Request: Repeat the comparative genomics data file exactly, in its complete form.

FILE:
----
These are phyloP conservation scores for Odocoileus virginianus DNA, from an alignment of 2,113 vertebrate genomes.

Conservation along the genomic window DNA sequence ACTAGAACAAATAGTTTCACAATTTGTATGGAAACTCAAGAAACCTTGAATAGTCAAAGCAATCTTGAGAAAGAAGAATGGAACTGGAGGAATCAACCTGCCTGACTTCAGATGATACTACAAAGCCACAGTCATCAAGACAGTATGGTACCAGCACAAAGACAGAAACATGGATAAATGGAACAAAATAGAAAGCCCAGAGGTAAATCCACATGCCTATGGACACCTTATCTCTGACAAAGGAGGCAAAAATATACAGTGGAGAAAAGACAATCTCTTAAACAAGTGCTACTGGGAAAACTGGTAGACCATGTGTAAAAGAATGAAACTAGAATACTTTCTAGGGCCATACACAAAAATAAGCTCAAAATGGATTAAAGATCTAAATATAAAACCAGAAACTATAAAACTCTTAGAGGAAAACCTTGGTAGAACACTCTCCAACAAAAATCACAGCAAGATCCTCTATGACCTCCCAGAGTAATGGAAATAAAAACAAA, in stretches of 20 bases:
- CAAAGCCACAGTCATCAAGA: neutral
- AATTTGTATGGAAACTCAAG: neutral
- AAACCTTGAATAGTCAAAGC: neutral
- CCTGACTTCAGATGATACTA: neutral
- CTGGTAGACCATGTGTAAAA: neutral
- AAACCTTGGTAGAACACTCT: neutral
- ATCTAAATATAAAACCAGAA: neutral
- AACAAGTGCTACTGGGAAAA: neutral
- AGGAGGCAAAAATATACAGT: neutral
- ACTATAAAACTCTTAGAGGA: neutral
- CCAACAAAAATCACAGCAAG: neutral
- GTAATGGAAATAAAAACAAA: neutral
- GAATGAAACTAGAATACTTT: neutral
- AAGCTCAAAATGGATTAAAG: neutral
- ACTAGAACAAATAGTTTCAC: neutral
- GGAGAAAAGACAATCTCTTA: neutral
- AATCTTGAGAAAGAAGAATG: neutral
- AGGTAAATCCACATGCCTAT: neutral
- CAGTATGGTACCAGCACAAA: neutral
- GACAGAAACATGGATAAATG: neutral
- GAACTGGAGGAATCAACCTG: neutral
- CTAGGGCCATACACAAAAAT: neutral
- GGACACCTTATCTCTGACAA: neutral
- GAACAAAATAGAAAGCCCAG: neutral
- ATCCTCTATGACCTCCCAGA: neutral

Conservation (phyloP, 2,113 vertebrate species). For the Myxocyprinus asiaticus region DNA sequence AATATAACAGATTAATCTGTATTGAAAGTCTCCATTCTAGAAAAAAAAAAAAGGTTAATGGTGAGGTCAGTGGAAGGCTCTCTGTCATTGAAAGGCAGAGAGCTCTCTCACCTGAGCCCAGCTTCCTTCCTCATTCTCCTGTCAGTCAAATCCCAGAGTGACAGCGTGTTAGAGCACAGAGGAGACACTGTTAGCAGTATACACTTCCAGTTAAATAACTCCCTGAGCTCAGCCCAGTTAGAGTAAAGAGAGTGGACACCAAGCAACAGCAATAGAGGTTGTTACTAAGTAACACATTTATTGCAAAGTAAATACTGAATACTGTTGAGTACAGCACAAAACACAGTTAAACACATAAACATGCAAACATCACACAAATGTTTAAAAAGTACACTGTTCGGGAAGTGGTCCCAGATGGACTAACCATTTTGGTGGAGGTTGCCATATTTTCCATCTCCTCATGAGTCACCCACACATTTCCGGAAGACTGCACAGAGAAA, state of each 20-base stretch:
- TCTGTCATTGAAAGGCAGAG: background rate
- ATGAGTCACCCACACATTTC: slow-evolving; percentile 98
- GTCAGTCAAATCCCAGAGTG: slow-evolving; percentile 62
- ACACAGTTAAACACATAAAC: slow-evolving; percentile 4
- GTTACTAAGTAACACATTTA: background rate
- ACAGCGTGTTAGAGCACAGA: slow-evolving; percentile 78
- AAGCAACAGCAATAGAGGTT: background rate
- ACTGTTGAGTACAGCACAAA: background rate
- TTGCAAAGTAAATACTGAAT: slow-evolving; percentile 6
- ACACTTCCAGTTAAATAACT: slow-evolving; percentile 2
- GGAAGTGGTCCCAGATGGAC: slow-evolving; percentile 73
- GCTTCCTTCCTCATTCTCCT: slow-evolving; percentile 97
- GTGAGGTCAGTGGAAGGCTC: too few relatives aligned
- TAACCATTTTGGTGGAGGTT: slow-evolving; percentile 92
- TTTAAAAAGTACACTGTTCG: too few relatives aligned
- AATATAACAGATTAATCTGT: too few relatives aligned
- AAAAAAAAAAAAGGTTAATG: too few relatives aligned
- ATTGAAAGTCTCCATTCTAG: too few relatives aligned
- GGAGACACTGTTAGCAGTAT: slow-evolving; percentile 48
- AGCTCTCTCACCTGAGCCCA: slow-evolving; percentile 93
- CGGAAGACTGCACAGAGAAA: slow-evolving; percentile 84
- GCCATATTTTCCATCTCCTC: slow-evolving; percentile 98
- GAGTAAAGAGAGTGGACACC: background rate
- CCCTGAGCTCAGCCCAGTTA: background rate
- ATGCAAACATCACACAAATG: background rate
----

These are phyloP conservation scores for Odocoileus virginianus DNA, from an alignment of 2,113 vertebrate genomes.

Conservation along the genomic window DNA sequence ACTAGAACAAATAGTTTCACAATTTGTATGGAAACTCAAGAAACCTTGAATAGTCAAAGCAATCTTGAGAAAGAAGAATGGAACTGGAGGAATCAACCTGCCTGACTTCAGATGATACTACAAAGCCACAGTCATCAAGACAGTATGGTACCAGCACAAAGACAGAAACATGGATAAATGGAACAAAATAGAAAGCCCAGAGGTAAATCCACATGCCTATGGACACCTTATCTCTGACAAAGGAGGCAAAAATATACAGTGGAGAAAAGACAATCTCTTAAACAAGTGCTACTGGGAAAACTGGTAGACCATGTGTAAAAGAATGAAACTAGAATACTTTCTAGGGCCATACACAAAAATAAGCTCAAAATGGATTAAAGATCTAAATATAAAACCAGAAACTATAAAACTCTTAGAGGAAAACCTTGGTAGAACACTCTCCAACAAAAATCACAGCAAGATCCTCTATGACCTCCCAGAGTAATGGAAATAAAAACAAA, in stretches of 20 bases:
- CAAAGCCACAGTCATCAAGA: neutral
- AATTTGTATGGAAACTCAAG: neutral
- AAACCTTGAATAGTCAAAGC: neutral
- CCTGACTTCAGATGATACTA: neutral
- CTGGTAGACCATGTGTAAAA: neutral
- AAACCTTGGTAGAACACTCT: neutral
- ATCTAAATATAAAACCAGAA: neutral
- AACAAGTGCTACTGGGAAAA: neutral
- AGGAGGCAAAAATATACAGT: neutral
- ACTATAAAACTCTTAGAGGA: neutral
- CCAACAAAAATCACAGCAAG: neutral
- GTAATGGAAATAAAAACAAA: neutral
- GAATGAAACTAGAATACTTT: neutral
- AAGCTCAAAATGGATTAAAG: neutral
- ACTAGAACAAATAGTTTCAC: neutral
- GGAGAAAAGACAATCTCTTA: neutral
- AATCTTGAGAAAGAAGAATG: neutral
- AGGTAAATCCACATGCCTAT: neutral
- CAGTATGGTACCAGCACAAA: neutral
- GACAGAAACATGGATAAATG: neutral
- GAACTGGAGGAATCAACCTG: neutral
- CTAGGGCCATACACAAAAAT: neutral
- GGACACCTTATCTCTGACAA: neutral
- GAACAAAATAGAAAGCCCAG: neutral
- ATCCTCTATGACCTCCCAGA: neutral

Conservation (phyloP, 2,113 vertebrate species). For the Myxocyprinus asiaticus region DNA sequence AATATAACAGATTAATCTGTATTGAAAGTCTCCATTCTAGAAAAAAAAAAAAGGTTAATGGTGAGGTCAGTGGAAGGCTCTCTGTCATTGAAAGGCAGAGAGCTCTCTCACCTGAGCCCAGCTTCCTTCCTCATTCTCCTGTCAGTCAAATCCCAGAGTGACAGCGTGTTAGAGCACAGAGGAGACACTGTTAGCAGTATACACTTCCAGTTAAATAACTCCCTGAGCTCAGCCCAGTTAGAGTAAAGAGAGTGGACACCAAGCAACAGCAATAGAGGTTGTTACTAAGTAACACATTTATTGCAAAGTAAATACTGAATACTGTTGAGTACAGCACAAAACACAGTTAAACACATAAACATGCAAACATCACACAAATGTTTAAAAAGTACACTGTTCGGGAAGTGGTCCCAGATGGACTAACCATTTTGGTGGAGGTTGCCATATTTTCCATCTCCTCATGAGTCACCCACACATTTCCGGAAGACTGCACAGAGAAA, state of each 20-base stretch:
- TCTGTCATTGAAAGGCAGAG: background rate
- ATGAGTCACCCACACATTTC: slow-evolving; percentile 98
- GTCAGTCAAATCCCAGAGTG: slow-evolving; percentile 62
- ACACAGTTAAACACATAAAC: slow-evolving; percentile 4
- GTTACTAAGTAACACATTTA: background rate
- ACAGCGTGTTAGAGCACAGA: slow-evolving; percentile 78
- AAGCAACAGCAATAGAGGTT: background rate
- ACTGTTGAGTACAGCACAAA: background rate
- TTGCAAAGTAAATACTGAAT: slow-evolving; percentile 6
- ACACTTCCAGTTAAATAACT: slow-evolving; percentile 2
- GGAAGTGGTCCCAGATGGAC: slow-evolving; percentile 73
- GCTTCCTTCCTCATTCTCCT: slow-evolving; percentile 97
- GTGAGGTCAGTGGAAGGCTC: too few relatives aligned
- TAACCATTTTGGTGGAGGTT: slow-evolving; percentile 92
- TTTAAAAAGTACACTGTTCG: too few relatives aligned
- AATATAACAGATTAATCTGT: too few relatives aligned
- AAAAAAAAAAAAGGTTAATG: too few relatives aligned
- ATTGAAAGTCTCCATTCTAG: too few relatives aligned
- GGAGACACTGTTAGCAGTAT: slow-evolving; percentile 48
- AGCTCTCTCACCTGAGCCCA: slow-evolving; percentile 93
- CGGAAGACTGCACAGAGAAA: slow-evolving; percentile 84
- GCCATATTTTCCATCTCCTC: slow-evolving; percentile 98
- GAGTAAAGAGAGTGGACACC: background rate
- CCCTGAGCTCAGCCCAGTTA: background rate
- ATGCAAACATCACACAAATG: background rate